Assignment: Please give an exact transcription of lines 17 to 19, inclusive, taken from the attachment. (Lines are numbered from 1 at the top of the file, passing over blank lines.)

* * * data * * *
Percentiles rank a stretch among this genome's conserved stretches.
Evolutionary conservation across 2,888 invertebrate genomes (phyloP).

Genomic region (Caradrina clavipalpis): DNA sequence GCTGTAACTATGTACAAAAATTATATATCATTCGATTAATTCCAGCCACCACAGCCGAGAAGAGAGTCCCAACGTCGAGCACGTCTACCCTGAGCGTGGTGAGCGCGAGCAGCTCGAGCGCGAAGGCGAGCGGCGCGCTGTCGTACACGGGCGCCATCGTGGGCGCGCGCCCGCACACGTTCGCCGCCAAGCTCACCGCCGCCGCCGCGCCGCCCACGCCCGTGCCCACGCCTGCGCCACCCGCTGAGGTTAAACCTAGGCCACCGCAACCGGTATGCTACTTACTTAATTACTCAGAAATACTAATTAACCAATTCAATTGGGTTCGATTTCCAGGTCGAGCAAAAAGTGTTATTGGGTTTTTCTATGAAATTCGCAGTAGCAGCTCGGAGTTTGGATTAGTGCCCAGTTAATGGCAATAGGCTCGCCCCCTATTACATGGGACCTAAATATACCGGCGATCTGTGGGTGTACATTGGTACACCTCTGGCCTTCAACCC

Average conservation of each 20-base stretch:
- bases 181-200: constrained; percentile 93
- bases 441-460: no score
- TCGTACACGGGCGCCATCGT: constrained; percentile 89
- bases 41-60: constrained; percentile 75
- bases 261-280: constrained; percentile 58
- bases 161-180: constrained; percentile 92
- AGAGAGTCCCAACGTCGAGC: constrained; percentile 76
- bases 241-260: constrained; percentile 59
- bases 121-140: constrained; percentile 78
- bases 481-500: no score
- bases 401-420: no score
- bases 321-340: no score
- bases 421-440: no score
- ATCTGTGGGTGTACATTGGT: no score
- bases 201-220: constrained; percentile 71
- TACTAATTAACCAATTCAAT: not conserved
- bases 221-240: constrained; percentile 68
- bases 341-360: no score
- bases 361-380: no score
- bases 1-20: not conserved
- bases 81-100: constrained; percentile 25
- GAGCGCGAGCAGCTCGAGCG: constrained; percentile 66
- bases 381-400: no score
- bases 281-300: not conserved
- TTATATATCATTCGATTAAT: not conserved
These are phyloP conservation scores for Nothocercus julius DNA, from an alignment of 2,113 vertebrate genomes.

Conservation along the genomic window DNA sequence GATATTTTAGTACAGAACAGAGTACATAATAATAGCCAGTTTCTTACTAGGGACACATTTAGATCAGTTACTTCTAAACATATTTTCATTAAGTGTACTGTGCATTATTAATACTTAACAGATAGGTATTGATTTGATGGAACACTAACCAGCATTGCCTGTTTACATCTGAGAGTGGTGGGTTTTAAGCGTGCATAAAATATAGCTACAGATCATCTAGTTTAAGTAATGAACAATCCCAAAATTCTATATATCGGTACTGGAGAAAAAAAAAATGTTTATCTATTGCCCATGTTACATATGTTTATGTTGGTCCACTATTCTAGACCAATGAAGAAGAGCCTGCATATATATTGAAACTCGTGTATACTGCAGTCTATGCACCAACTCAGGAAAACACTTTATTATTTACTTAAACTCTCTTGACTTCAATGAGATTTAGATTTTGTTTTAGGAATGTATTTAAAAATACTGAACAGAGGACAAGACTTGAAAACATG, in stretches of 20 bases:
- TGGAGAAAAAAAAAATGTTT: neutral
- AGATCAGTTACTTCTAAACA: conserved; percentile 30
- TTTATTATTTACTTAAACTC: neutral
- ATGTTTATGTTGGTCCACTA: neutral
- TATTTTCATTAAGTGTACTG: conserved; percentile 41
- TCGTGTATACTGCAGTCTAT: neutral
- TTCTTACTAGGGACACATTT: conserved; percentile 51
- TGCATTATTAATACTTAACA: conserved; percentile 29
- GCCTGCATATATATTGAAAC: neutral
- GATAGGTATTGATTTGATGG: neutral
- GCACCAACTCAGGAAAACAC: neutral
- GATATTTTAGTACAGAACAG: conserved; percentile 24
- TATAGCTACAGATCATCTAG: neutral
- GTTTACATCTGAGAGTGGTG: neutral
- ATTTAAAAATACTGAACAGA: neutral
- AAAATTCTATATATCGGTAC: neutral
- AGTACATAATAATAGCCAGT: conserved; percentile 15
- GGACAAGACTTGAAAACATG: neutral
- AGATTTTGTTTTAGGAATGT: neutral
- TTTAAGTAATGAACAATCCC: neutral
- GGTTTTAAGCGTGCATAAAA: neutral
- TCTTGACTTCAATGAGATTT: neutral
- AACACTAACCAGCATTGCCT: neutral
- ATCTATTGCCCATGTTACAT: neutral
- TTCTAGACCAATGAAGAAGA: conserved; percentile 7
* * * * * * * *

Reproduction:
- bases 421-440: no score
- ATCTGTGGGTGTACATTGGT: no score
- bases 201-220: constrained; percentile 71